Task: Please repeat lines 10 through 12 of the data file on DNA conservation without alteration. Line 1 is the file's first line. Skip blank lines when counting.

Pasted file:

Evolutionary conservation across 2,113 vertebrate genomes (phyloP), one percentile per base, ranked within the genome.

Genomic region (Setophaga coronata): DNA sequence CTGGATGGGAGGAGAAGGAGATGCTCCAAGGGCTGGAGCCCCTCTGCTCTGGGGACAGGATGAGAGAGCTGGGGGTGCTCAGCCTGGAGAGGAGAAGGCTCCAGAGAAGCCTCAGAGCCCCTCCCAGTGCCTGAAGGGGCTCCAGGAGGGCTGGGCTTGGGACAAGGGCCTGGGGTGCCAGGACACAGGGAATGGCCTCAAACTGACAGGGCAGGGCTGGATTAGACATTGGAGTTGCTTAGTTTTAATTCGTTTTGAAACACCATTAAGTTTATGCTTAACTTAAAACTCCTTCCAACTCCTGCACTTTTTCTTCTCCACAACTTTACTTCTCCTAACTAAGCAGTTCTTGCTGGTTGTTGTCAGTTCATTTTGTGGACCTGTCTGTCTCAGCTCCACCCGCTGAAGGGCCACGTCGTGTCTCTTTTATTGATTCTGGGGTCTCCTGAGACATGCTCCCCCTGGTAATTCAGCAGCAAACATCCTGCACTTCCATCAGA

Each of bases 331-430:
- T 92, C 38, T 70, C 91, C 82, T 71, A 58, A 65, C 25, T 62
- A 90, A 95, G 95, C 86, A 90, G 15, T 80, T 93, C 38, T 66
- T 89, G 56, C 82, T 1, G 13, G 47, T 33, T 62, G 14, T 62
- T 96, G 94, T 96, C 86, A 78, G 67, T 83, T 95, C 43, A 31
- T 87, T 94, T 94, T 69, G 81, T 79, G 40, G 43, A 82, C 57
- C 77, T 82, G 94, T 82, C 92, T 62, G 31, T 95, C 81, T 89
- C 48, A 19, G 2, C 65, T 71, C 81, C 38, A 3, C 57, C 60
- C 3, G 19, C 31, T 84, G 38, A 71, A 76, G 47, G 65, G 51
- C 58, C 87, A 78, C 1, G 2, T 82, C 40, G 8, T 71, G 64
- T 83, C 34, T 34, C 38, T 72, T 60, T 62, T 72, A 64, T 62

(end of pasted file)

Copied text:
- C 48, A 19, G 2, C 65, T 71, C 81, C 38, A 3, C 57, C 60
- C 3, G 19, C 31, T 84, G 38, A 71, A 76, G 47, G 65, G 51
- C 58, C 87, A 78, C 1, G 2, T 82, C 40, G 8, T 71, G 64